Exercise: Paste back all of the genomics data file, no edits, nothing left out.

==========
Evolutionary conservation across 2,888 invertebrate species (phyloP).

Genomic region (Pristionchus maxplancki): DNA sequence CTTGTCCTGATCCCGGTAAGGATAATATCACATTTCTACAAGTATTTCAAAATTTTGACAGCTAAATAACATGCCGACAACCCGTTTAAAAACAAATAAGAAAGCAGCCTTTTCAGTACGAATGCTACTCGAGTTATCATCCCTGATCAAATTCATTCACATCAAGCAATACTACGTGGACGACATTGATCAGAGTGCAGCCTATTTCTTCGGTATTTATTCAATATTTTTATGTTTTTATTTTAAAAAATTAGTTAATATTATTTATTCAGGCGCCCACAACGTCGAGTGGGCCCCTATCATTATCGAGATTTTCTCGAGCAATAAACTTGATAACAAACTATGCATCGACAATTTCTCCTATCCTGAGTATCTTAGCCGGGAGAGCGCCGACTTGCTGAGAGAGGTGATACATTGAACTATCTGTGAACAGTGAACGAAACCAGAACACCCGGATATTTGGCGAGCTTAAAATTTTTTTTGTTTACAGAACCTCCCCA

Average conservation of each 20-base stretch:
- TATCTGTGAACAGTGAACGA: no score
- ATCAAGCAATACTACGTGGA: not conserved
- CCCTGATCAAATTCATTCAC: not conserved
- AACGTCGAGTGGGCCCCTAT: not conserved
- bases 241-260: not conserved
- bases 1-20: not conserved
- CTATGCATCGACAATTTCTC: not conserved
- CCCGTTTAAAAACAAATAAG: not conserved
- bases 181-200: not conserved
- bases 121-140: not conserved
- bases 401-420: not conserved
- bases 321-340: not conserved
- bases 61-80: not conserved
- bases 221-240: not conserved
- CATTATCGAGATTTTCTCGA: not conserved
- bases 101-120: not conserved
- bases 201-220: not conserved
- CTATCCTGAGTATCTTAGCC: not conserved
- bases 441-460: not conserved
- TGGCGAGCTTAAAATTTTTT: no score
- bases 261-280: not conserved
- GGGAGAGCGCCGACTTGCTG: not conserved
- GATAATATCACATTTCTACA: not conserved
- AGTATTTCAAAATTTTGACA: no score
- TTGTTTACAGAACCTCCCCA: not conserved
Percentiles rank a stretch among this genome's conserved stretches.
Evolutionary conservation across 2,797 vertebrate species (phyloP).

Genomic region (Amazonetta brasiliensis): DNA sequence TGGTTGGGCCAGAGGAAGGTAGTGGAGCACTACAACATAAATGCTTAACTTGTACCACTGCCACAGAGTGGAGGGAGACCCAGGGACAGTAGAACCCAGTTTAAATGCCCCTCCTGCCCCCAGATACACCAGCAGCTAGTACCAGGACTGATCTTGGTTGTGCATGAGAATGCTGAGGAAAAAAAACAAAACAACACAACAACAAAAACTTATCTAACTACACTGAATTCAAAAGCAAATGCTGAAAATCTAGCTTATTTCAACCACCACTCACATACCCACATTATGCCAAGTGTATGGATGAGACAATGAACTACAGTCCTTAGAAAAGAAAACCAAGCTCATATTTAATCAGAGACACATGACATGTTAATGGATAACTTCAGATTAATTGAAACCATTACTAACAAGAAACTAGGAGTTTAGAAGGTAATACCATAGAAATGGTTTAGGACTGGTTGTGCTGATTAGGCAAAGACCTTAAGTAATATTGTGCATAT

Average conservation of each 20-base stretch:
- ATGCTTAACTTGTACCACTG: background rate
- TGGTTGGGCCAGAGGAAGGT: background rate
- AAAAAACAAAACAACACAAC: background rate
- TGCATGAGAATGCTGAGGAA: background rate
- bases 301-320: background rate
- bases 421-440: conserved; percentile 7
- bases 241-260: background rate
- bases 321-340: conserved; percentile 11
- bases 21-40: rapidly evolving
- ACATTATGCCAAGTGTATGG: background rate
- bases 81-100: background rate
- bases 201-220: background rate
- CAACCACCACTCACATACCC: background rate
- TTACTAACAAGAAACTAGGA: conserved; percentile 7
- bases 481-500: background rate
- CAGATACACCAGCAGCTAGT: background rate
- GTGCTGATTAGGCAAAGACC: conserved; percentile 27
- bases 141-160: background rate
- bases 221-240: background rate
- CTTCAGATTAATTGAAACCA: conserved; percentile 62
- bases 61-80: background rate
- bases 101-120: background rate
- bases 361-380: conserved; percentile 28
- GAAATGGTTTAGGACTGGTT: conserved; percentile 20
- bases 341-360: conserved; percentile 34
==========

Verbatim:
Evolutionary conservation across 2,888 invertebrate species (phyloP).

Genomic region (Pristionchus maxplancki): DNA sequence CTTGTCCTGATCCCGGTAAGGATAATATCACATTTCTACAAGTATTTCAAAATTTTGACAGCTAAATAACATGCCGACAACCCGTTTAAAAACAAATAAGAAAGCAGCCTTTTCAGTACGAATGCTACTCGAGTTATCATCCCTGATCAAATTCATTCACATCAAGCAATACTACGTGGACGACATTGATCAGAGTGCAGCCTATTTCTTCGGTATTTATTCAATATTTTTATGTTTTTATTTTAAAAAATTAGTTAATATTATTTATTCAGGCGCCCACAACGTCGAGTGGGCCCCTATCATTATCGAGATTTTCTCGAGCAATAAACTTGATAACAAACTATGCATCGACAATTTCTCCTATCCTGAGTATCTTAGCCGGGAGAGCGCCGACTTGCTGAGAGAGGTGATACATTGAACTATCTGTGAACAGTGAACGAAACCAGAACACCCGGATATTTGGCGAGCTTAAAATTTTTTTTGTTTACAGAACCTCCCCA

Average conservation of each 20-base stretch:
- TATCTGTGAACAGTGAACGA: no score
- ATCAAGCAATACTACGTGGA: not conserved
- CCCTGATCAAATTCATTCAC: not conserved
- AACGTCGAGTGGGCCCCTAT: not conserved
- bases 241-260: not conserved
- bases 1-20: not conserved
- CTATGCATCGACAATTTCTC: not conserved
- CCCGTTTAAAAACAAATAAG: not conserved
- bases 181-200: not conserved
- bases 121-140: not conserved
- bases 401-420: not conserved
- bases 321-340: not conserved
- bases 61-80: not conserved
- bases 221-240: not conserved
- CATTATCGAGATTTTCTCGA: not conserved
- bases 101-120: not conserved
- bases 201-220: not conserved
- CTATCCTGAGTATCTTAGCC: not conserved
- bases 441-460: not conserved
- TGGCGAGCTTAAAATTTTTT: no score
- bases 261-280: not conserved
- GGGAGAGCGCCGACTTGCTG: not conserved
- GATAATATCACATTTCTACA: not conserved
- AGTATTTCAAAATTTTGACA: no score
- TTGTTTACAGAACCTCCCCA: not conserved
Percentiles rank a stretch among this genome's conserved stretches.
Evolutionary conservation across 2,797 vertebrate species (phyloP).

Genomic region (Amazonetta brasiliensis): DNA sequence TGGTTGGGCCAGAGGAAGGTAGTGGAGCACTACAACATAAATGCTTAACTTGTACCACTGCCACAGAGTGGAGGGAGACCCAGGGACAGTAGAACCCAGTTTAAATGCCCCTCCTGCCCCCAGATACACCAGCAGCTAGTACCAGGACTGATCTTGGTTGTGCATGAGAATGCTGAGGAAAAAAAACAAAACAACACAACAACAAAAACTTATCTAACTACACTGAATTCAAAAGCAAATGCTGAAAATCTAGCTTATTTCAACCACCACTCACATACCCACATTATGCCAAGTGTATGGATGAGACAATGAACTACAGTCCTTAGAAAAGAAAACCAAGCTCATATTTAATCAGAGACACATGACATGTTAATGGATAACTTCAGATTAATTGAAACCATTACTAACAAGAAACTAGGAGTTTAGAAGGTAATACCATAGAAATGGTTTAGGACTGGTTGTGCTGATTAGGCAAAGACCTTAAGTAATATTGTGCATAT

Average conservation of each 20-base stretch:
- ATGCTTAACTTGTACCACTG: background rate
- TGGTTGGGCCAGAGGAAGGT: background rate
- AAAAAACAAAACAACACAAC: background rate
- TGCATGAGAATGCTGAGGAA: background rate
- bases 301-320: background rate
- bases 421-440: conserved; percentile 7
- bases 241-260: background rate
- bases 321-340: conserved; percentile 11
- bases 21-40: rapidly evolving
- ACATTATGCCAAGTGTATGG: background rate
- bases 81-100: background rate
- bases 201-220: background rate
- CAACCACCACTCACATACCC: background rate
- TTACTAACAAGAAACTAGGA: conserved; percentile 7
- bases 481-500: background rate
- CAGATACACCAGCAGCTAGT: background rate
- GTGCTGATTAGGCAAAGACC: conserved; percentile 27
- bases 141-160: background rate
- bases 221-240: background rate
- CTTCAGATTAATTGAAACCA: conserved; percentile 62
- bases 61-80: background rate
- bases 101-120: background rate
- bases 361-380: conserved; percentile 28
- GAAATGGTTTAGGACTGGTT: conserved; percentile 20
- bases 341-360: conserved; percentile 34